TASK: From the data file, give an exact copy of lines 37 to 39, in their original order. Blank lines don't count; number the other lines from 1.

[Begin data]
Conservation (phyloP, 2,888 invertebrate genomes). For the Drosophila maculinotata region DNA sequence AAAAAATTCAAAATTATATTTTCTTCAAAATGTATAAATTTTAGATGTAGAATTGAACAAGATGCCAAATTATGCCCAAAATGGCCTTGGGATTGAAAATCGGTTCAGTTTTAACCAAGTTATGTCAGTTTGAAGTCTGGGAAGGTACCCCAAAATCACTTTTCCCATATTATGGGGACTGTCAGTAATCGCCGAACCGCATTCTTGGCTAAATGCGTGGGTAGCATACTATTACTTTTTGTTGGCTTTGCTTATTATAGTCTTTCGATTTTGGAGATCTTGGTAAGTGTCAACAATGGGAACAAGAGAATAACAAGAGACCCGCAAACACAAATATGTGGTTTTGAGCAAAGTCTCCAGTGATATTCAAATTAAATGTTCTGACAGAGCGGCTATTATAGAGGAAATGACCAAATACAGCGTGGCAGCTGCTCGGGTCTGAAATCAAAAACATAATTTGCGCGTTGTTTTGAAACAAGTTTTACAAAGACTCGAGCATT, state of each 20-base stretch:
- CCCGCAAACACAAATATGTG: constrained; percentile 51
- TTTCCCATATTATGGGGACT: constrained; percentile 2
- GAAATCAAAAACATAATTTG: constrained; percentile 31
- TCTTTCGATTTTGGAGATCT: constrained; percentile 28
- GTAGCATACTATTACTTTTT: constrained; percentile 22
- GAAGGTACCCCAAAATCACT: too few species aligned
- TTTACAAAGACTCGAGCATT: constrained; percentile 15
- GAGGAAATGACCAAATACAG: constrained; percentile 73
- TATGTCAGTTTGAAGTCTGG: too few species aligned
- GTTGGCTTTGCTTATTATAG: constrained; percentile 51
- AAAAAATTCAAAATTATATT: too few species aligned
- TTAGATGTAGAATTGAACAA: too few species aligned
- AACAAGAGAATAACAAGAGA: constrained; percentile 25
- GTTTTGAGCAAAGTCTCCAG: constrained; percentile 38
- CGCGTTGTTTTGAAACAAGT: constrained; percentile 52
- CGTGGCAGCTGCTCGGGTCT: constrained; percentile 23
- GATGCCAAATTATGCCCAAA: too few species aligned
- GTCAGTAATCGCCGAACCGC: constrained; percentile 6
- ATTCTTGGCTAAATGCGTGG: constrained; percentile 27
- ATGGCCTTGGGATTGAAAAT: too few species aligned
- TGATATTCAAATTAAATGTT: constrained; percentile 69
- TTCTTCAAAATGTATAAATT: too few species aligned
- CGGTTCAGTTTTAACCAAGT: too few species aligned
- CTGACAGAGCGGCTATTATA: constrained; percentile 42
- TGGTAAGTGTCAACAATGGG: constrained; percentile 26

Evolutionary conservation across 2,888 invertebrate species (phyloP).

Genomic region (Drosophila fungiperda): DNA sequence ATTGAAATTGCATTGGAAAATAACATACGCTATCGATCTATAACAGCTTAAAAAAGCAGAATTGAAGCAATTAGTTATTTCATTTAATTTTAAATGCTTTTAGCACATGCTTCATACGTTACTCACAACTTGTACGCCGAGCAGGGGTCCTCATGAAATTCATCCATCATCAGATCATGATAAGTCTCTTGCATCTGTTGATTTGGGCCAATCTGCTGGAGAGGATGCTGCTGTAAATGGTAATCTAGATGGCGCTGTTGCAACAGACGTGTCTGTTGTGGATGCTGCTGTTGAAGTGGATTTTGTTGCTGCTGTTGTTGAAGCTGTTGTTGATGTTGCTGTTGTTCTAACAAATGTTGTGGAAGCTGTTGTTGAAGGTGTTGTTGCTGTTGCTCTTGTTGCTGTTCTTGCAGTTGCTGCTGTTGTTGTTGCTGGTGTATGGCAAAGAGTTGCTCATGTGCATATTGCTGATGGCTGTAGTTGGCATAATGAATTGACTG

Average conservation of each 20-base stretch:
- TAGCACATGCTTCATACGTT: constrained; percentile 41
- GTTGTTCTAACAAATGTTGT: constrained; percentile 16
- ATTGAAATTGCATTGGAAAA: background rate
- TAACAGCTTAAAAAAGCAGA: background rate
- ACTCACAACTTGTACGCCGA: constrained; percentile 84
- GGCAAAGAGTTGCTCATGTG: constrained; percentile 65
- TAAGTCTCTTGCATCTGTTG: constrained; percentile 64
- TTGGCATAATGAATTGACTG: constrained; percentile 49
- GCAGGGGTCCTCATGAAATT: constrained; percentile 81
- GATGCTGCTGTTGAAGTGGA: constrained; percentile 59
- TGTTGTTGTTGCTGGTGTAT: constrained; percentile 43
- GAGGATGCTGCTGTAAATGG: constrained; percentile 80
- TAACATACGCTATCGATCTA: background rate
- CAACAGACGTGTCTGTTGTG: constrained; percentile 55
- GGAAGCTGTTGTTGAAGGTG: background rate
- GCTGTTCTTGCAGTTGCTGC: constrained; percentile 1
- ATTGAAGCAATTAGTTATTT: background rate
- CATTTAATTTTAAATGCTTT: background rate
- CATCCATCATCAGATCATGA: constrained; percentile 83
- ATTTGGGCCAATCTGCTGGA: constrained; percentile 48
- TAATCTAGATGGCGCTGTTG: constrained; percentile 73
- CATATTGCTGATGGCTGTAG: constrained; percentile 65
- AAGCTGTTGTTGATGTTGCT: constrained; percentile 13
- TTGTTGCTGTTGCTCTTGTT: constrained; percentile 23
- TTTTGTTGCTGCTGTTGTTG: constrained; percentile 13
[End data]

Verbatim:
- TTGGCATAATGAATTGACTG: constrained; percentile 49
- GCAGGGGTCCTCATGAAATT: constrained; percentile 81
- GATGCTGCTGTTGAAGTGGA: constrained; percentile 59